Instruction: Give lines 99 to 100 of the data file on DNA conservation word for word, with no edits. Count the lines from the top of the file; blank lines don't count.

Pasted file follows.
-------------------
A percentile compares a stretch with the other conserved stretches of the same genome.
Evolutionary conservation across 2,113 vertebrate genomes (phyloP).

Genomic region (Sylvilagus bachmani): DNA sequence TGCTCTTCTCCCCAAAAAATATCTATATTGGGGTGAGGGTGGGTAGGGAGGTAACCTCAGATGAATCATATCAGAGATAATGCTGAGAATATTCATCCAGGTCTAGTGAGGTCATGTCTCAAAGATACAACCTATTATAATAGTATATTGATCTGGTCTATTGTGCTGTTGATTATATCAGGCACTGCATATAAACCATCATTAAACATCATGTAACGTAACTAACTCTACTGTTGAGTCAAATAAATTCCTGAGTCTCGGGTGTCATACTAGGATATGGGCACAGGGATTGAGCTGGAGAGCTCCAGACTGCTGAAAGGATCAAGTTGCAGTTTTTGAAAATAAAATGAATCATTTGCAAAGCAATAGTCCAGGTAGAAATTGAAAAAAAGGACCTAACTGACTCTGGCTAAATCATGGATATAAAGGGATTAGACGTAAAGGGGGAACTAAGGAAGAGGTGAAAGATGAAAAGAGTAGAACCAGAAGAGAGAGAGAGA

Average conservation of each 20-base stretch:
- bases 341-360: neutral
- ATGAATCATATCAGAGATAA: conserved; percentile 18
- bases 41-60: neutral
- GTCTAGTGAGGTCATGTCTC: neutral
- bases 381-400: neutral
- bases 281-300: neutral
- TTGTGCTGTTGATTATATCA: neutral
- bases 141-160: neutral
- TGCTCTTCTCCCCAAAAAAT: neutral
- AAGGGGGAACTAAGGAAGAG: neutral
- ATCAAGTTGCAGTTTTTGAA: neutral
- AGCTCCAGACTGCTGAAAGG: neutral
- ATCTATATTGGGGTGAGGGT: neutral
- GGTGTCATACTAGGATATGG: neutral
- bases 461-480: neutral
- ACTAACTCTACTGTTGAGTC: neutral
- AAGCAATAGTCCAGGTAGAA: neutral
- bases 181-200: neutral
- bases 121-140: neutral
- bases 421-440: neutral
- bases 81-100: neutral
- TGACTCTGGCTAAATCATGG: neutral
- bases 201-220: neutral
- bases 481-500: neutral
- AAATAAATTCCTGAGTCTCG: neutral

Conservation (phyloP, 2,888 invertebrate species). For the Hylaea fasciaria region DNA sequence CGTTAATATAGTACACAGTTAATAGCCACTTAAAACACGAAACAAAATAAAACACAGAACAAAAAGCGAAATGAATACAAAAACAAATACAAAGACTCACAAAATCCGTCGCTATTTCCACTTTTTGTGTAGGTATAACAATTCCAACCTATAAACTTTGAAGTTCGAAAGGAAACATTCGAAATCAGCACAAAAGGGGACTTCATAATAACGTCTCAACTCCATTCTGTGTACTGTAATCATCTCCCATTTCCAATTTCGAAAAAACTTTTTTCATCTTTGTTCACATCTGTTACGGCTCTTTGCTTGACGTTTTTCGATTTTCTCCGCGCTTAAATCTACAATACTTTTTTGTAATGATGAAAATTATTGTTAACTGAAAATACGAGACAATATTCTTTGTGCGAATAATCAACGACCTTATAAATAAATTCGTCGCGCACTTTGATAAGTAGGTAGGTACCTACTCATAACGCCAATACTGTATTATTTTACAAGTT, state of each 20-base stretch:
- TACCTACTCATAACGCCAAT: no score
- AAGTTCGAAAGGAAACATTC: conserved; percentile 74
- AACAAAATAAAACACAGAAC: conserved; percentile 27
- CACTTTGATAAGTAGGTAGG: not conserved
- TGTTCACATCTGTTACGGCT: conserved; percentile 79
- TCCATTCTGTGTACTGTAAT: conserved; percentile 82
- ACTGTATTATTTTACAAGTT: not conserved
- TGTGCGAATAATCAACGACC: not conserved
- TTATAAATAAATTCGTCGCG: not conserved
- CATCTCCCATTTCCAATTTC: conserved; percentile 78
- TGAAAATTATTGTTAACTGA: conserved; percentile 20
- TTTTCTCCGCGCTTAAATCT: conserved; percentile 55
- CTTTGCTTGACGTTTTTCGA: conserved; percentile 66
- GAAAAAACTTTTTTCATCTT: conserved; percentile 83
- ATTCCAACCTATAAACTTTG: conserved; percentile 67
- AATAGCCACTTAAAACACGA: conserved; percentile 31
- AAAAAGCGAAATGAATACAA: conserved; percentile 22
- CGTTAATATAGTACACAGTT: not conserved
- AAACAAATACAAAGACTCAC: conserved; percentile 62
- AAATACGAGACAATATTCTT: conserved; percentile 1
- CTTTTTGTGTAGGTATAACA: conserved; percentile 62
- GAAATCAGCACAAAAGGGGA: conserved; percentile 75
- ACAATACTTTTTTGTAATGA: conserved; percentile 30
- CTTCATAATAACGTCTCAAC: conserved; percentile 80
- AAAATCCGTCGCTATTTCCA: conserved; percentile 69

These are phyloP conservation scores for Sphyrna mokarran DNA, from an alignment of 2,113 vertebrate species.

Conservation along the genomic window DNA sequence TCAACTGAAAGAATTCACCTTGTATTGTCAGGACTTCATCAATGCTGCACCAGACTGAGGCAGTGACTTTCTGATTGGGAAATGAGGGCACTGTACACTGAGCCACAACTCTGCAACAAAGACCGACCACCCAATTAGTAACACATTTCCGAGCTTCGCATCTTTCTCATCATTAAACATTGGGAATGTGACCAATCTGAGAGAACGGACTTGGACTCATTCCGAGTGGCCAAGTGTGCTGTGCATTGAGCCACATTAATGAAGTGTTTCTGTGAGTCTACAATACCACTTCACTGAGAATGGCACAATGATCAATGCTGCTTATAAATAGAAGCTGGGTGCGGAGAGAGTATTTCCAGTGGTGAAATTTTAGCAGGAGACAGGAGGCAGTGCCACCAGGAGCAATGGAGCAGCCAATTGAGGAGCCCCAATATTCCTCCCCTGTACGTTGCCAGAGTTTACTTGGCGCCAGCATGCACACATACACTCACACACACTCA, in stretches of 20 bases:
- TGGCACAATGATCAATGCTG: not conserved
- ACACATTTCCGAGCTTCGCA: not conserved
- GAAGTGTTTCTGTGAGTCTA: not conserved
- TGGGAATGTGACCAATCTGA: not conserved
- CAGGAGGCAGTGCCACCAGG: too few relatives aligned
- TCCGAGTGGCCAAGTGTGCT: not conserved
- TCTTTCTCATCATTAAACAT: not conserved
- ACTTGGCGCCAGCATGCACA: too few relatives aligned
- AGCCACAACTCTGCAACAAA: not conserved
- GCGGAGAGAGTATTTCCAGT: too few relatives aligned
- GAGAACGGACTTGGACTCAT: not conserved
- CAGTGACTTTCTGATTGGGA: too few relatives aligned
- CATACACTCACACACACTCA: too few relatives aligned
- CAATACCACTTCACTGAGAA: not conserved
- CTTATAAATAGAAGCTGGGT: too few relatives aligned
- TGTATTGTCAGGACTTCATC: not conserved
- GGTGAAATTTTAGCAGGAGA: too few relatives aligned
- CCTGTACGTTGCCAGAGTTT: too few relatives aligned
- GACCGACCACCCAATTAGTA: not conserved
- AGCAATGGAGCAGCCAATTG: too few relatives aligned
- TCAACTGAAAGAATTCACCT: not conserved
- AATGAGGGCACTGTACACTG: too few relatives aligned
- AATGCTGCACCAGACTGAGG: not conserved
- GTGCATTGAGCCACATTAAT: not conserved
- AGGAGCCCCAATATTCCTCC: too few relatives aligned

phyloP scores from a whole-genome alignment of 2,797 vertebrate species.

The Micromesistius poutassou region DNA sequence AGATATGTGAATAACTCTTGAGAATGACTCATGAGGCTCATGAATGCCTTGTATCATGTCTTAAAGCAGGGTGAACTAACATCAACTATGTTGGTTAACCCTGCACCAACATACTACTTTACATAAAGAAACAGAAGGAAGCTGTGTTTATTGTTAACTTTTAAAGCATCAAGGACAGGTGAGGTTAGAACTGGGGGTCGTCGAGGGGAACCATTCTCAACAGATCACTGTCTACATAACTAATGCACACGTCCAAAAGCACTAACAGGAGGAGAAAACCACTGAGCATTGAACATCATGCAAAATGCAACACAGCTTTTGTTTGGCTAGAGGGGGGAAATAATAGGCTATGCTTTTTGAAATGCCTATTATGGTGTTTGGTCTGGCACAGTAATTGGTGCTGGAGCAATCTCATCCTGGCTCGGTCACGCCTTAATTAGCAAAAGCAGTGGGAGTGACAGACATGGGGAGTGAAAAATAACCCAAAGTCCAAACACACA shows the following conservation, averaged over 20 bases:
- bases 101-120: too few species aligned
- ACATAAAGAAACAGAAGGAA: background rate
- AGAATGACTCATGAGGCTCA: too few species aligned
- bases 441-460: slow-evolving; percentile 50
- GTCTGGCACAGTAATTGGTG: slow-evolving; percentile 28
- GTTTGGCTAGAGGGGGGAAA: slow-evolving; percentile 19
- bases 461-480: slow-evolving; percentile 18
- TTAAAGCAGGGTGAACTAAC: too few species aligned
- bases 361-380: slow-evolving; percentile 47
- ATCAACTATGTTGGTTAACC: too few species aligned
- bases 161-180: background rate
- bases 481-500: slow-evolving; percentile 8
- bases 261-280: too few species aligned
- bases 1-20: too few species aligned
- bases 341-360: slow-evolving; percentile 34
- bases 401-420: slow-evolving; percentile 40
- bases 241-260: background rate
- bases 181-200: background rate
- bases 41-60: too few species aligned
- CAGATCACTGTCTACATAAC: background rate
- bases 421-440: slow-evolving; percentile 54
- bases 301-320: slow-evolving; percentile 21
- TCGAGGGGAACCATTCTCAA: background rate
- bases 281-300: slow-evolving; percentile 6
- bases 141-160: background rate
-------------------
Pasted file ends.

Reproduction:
- bases 341-360: slow-evolving; percentile 34
- bases 401-420: slow-evolving; percentile 40